Payroll for Apartment Managers

published October, 2013

In California, if you have an apartment building with more than 15 units, you are required to have a “responsible person” residing on the premises. If you have an apartment manager who is receiving reduced rent as “compensation” for keeping track of your building, can they file for unemployment or disability?

As we say in our payroll classes, anyone can FILE for unemployment or disability, but not everyone is eligible.

The IRS and California’s EDD say if “lodging” is furnished on the employer’s premises, for the employer’s convenience, and as a condition of employment, it is not subject to income tax nor income tax withholding, not Medicare nor Social Security (IRS Publication 15A, page 15)—which is ALMOST all the taxes. The three that are missing are CA Unemployment Insurance, CA Employment Training Tax and CA State Disability Insurance (DE-44, page 32, and DE-231TP). The value of lodging is not “income wages” but it is “subject wages.”—a fine distinction.The 2013 rate for SDI in California is 1%, but the SDI is normally withheld from the paycheck—and the employer is making this payment in addition to the value of the lodging— SO, to figure out the “wage base” to calculate the SDI tax, we have to add the tax paid to the value of the lodging. Mathematically, we take the lodging value/0.99 to get the wage base for SDI, UI and ETT (calculation found at DE-231Q). UI and ETT are taxes with rates that change per employer, and these two are limited to the first $7,000 of wages for each employee in 2013. SDI tax is limited to the first $100,880 paid to each employee for 2013.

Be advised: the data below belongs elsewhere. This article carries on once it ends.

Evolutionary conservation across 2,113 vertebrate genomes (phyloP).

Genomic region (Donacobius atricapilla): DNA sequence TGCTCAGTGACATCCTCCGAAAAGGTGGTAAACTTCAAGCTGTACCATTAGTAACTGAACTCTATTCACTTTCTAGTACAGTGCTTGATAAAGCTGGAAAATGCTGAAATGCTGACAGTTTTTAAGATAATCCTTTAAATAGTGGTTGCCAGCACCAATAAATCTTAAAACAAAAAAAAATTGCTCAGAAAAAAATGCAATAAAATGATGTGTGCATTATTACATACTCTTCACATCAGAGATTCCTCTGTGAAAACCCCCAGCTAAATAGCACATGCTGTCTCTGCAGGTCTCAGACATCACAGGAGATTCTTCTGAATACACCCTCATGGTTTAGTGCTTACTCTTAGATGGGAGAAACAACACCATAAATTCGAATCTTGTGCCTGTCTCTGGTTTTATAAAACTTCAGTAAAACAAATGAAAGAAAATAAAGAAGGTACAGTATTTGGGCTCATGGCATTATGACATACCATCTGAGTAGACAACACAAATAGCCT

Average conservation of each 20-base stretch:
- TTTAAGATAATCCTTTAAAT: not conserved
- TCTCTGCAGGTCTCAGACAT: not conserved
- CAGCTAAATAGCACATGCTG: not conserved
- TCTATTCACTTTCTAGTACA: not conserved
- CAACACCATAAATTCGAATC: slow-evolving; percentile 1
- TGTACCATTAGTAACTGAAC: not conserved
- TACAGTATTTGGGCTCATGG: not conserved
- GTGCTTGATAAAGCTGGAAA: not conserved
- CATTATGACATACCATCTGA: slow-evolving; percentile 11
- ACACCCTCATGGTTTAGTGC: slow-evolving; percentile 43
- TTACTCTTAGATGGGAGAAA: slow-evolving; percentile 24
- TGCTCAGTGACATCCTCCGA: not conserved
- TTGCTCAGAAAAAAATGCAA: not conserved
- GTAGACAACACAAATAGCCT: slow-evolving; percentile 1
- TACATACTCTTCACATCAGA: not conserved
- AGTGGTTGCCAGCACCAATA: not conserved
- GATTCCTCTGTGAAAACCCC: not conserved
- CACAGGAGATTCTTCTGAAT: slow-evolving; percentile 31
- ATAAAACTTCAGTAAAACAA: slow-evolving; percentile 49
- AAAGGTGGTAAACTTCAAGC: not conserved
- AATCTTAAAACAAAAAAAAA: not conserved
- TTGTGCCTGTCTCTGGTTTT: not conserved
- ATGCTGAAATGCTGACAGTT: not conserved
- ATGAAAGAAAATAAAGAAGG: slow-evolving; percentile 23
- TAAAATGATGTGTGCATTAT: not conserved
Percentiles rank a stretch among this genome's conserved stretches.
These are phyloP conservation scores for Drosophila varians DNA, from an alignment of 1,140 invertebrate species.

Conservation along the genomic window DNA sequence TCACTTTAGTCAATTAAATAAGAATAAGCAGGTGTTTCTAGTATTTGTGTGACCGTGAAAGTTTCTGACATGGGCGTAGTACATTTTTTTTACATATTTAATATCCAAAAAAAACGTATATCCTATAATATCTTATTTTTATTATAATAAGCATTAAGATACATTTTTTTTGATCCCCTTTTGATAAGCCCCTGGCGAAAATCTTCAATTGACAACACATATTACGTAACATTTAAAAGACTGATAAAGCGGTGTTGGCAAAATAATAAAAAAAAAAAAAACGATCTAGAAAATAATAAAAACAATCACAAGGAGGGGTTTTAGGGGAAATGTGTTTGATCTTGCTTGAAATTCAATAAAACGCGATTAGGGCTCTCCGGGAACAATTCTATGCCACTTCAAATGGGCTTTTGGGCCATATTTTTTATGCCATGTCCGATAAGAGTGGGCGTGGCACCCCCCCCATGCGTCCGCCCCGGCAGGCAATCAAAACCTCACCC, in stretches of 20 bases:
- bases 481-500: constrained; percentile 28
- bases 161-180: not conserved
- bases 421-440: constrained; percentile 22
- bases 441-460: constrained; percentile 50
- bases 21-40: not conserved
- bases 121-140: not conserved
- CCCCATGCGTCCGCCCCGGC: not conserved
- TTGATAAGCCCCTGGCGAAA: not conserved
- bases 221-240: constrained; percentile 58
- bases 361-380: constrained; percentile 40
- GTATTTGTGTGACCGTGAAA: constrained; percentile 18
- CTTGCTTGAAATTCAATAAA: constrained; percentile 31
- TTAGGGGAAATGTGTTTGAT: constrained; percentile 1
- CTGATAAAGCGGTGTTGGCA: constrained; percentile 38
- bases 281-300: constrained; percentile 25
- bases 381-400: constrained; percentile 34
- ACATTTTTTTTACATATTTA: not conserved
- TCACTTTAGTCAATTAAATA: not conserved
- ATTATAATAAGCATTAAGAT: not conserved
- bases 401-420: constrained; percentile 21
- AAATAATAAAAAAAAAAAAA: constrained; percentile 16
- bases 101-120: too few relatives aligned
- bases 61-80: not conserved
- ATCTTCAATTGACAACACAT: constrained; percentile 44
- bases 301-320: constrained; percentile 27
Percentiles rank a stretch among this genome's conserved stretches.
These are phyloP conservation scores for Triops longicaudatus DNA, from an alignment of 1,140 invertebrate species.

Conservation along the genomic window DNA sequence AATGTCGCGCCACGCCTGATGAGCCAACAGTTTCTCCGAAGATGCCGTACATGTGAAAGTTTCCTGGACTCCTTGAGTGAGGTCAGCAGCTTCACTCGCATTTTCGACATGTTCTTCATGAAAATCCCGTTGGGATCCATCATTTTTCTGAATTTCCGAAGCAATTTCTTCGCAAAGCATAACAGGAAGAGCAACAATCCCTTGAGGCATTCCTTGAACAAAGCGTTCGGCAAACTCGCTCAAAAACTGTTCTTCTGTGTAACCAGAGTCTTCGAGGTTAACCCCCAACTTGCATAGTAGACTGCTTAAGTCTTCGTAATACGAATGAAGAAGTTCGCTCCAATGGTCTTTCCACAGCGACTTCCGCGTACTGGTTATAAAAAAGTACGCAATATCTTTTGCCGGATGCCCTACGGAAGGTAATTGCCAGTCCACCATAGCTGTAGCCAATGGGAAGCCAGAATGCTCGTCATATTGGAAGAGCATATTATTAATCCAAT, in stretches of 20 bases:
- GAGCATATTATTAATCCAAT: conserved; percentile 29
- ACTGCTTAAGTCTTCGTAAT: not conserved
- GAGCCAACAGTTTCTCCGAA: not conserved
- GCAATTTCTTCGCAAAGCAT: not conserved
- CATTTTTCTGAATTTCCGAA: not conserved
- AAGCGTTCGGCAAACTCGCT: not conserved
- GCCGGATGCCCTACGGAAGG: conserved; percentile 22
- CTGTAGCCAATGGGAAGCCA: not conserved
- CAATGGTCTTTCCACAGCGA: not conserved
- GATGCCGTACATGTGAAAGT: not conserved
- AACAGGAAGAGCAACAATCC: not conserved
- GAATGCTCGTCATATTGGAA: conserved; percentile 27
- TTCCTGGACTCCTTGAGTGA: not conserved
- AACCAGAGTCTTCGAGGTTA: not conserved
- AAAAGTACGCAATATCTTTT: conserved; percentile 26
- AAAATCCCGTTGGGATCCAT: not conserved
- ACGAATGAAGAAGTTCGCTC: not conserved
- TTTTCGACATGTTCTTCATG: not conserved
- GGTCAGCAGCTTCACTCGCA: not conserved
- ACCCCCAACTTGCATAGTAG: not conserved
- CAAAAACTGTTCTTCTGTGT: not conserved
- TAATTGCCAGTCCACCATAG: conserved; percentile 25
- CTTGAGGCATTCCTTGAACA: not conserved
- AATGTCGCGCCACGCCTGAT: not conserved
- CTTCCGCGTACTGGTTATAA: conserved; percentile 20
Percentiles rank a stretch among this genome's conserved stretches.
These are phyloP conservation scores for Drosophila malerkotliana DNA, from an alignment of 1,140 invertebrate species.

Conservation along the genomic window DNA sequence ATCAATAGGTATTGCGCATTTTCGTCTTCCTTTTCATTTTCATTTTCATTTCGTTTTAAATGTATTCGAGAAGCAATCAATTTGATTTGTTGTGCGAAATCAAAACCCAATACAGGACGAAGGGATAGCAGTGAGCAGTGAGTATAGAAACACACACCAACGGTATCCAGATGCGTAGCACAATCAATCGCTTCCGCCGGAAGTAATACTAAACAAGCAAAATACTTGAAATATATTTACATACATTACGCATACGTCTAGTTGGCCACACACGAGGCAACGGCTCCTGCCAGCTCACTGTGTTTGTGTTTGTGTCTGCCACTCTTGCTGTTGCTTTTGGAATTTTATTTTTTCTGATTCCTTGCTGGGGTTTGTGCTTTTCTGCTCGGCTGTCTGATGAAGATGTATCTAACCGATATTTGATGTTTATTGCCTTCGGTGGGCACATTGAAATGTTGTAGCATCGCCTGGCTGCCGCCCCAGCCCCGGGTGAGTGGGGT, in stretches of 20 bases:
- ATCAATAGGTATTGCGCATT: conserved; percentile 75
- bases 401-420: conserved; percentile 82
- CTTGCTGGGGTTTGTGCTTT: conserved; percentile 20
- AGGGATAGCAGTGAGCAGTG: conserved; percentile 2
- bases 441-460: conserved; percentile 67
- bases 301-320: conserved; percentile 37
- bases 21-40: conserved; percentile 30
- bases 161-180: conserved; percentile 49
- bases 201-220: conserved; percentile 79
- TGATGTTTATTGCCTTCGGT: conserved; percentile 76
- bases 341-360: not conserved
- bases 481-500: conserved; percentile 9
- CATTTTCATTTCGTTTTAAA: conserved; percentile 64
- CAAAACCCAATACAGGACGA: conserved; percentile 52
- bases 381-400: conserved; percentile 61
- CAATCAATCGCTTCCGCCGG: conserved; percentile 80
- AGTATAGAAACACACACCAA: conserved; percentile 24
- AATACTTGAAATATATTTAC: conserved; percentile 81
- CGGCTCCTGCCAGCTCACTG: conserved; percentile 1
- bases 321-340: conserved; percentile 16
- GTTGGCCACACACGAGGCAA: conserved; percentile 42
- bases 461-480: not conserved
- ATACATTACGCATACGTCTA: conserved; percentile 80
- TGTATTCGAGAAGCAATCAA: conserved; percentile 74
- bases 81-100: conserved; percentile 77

How do you figure out the value of the rent reduction? Ideally the cash value of the rent reduction would be stated in an employment contract. You may have an idea based on the other 15 units in the building. The CA EDD also provides a minimum of $39.90 per week, or a maximum of $1,224 per month as an alternate method of determining value, or 2/3 of ordinary rental value (DE-44, page 11).

There are also minimum wage laws in California, but I’m just not going to get into that here! You might want to have them keep track of their hours and submit a timecard, and you should keep a copy.

The upshot of this complicated system is that it would appear apartment mangers ARE potentially eligible for Unemployment or State Disability, and as the apartment owner, you are responsible to report your employees and pay California employment tax for them, even though they have no “wages.”